- Analyzing insider deals helps investors estimate the near-term trend and figure out outperformers and underperformers.
- The latest insider deals data suggest more promoters are selling, while only a few are buying.
- This indicates that the market may be overpriced.
Outsiders often have an insight that an insider doesn’t quite have. – Diane Abbott
Company employees and owners know what’s going on inside their organization and what the immediate future could hold. Many of these folks react to the inside developments and buy or sell their stock, depending on which way the wind is blowing. I usually check insider activity daily to find out about trends, and on March 29, I had tweeted that insiders were tanking up on stocks, taking advantage of the market crash.
Tweet By Michael Gayed
The data-reading proved correct when the market melted up suddenly and sharply. Well, that was then, and the market’s dynamics have changed. To estimate the market’s current direction, we need to dig into what insider activity is happening these days.
Latest Insider Activity
As the market continues to melt up, owners of many small-cap companies have turned wary and have started offloading. Only a handful of promoters are buying. Here’s what the data on June 19, 2020, look like:
Five significant insider sells spotted on June 18 and 19, 2020, were:
2. Floor & Decor Holdings (NYSE:) CEO and EVP together sold out about 161,500 shares at approximately $58.6. It could be because certain stockholders are offering about 5 million shares for sale.
3. US Auto Parts Network (NASDAQ:) 10% owner sold 623,551 shares at $8.86. The company just beat its guidance, and therefore, this sale could be because it expects the COVID-19 disruption to prolong.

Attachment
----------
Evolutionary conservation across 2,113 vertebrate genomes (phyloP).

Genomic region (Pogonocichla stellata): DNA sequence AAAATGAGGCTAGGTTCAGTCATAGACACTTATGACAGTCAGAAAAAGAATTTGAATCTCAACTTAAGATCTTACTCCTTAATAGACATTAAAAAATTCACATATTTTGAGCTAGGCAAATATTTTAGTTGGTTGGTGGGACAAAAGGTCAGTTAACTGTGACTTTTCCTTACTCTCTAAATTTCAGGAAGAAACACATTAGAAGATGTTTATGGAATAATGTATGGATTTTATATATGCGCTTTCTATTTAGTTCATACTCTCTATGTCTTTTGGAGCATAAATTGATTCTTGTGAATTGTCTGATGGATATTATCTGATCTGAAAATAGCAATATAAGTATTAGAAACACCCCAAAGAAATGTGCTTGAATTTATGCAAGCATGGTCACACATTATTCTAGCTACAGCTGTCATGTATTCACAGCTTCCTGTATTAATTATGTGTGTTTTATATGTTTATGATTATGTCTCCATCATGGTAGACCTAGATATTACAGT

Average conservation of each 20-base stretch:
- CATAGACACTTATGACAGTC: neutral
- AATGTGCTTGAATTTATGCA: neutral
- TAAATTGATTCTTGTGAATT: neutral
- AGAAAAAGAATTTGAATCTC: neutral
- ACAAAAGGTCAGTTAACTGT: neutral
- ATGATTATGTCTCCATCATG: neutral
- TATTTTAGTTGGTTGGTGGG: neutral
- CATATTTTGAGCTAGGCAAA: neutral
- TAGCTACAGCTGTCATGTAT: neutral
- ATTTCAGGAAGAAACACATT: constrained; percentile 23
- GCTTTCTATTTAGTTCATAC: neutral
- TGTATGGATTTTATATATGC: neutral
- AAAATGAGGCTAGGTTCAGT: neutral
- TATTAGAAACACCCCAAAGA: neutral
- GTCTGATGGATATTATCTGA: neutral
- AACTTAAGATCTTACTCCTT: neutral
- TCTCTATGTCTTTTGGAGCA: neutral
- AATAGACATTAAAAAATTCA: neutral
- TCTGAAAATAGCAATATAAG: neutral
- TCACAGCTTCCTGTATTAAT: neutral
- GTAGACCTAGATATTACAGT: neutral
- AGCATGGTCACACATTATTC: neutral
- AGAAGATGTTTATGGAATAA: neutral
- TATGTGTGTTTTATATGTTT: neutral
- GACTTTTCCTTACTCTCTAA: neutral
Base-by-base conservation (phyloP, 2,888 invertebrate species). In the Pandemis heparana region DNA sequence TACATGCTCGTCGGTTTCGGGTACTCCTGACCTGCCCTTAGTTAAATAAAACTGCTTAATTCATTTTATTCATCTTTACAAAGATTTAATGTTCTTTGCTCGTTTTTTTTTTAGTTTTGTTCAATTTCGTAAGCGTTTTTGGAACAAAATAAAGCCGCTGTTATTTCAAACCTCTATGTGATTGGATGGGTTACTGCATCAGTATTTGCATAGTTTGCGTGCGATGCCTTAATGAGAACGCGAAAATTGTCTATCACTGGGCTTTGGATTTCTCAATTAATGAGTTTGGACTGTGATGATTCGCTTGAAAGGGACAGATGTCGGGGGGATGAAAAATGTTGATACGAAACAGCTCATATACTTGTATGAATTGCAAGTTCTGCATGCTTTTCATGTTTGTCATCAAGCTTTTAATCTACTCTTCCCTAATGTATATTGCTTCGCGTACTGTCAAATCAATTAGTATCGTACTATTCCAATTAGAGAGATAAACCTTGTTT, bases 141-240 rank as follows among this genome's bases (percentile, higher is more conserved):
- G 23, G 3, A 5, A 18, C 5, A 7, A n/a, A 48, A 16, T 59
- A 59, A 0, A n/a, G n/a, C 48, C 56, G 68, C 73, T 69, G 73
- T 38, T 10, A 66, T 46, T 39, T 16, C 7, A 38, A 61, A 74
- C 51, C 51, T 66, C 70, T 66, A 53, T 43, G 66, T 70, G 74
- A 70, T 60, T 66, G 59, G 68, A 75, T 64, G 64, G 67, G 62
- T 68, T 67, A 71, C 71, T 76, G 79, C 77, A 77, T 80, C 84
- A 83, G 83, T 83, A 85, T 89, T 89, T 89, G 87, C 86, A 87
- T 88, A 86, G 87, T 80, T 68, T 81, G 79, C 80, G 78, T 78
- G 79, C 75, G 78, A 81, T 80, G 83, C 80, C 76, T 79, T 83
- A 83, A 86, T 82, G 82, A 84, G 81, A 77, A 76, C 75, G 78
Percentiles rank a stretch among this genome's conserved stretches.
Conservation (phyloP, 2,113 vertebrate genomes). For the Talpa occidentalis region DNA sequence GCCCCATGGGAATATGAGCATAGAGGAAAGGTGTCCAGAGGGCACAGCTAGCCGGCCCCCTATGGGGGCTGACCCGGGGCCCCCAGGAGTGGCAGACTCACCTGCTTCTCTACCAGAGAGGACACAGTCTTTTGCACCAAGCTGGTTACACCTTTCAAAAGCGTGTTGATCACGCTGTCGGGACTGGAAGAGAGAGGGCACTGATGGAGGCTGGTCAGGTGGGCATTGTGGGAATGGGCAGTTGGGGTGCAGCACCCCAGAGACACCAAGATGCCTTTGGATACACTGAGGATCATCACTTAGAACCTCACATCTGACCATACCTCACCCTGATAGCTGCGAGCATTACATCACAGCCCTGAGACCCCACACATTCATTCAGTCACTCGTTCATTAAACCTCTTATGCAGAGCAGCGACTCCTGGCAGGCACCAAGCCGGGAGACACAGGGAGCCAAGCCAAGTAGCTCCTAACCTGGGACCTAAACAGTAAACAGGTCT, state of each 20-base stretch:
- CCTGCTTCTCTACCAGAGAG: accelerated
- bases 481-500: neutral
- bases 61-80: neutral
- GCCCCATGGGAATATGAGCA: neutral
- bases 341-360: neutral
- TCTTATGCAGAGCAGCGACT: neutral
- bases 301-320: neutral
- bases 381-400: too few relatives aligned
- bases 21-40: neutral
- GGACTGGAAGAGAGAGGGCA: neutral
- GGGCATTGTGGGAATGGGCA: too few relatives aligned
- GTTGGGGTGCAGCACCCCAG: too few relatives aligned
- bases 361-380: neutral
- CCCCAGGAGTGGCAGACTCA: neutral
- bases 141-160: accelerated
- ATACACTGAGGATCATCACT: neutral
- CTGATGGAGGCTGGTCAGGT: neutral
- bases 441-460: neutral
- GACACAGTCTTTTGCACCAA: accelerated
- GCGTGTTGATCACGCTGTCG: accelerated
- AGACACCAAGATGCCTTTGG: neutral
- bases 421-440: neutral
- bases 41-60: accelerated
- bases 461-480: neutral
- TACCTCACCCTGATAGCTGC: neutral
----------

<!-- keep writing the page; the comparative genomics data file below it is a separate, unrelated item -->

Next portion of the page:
4. The Scotts Miracle-Gro Company (NYSE:)’s 10% owners together sold about 135,000 shares at $132.68. The sale comes despite the company hiking its guidance and winning praise from analysts.
There were a couple of significant buys amongst all the selling:
1. B2B sales-enabler ServiceSource International (NASDAQ:) picked up 250,000 shares at $1.52. There’s no recent noteworthy news. Therefore, there may be something brewing that we don’t know about. Caution is advised as SREV is a penny stock.
2. CNA Financial’s (NYSE:) 10% owner bought 99,367 shares at $32.80, maybe because the stock has been badly beaten down.
Most owners, as you can see from the data, are selling these days. Therefore, the market outlook in the near term seems bearish. However, know that markets are irrational and any upward movement in heavyweights can change the sentiment in no time.
Do you folks monitor insider deals regularly? You should, because the data can clue you on to both performing and non-performing stocks, and the overall trend. Here is a guide that can help:
A Guide to Analyzing Insider Deals
- 1. Every evening, check insider deals data published on Morningstar or Guru Focus, or any other website of your choice.
- 2. Ignore the small deals and focus on the larger deals.
- 3. Many company owners buying at a time when the market is down suggests that a bullish trend may emerge. Likewise, owners holing out when the market is at a high indicates they are not confident of the market levels or maybe they feel that their shares are overpriced.
- 4. Always check stock-related news after narrowing down your picks. If there is no news, it implies something is up that we are not aware of. If there is news, then chances are that it has already been accounted for in the price.
- 5. If there are contra entries – buying and selling by promoters on the same day, then avoid that stock unless there’s some policy action expected in that industry, or if a new stock offering is on the cards.
- 6. After filtering your picks, check each pick’s financials before making any investment decision.
The latest insider deals indicate that more company owners are selling than buying. Such selling occurs when the markets are overheated. When markets crash, the reverse happens – most promoters buy stocks. Even on regular days when the market moves in a tight range, the number of promoters buying typically exceeds the number of promoters selling stocks. For longer term bulls – that ain’t good.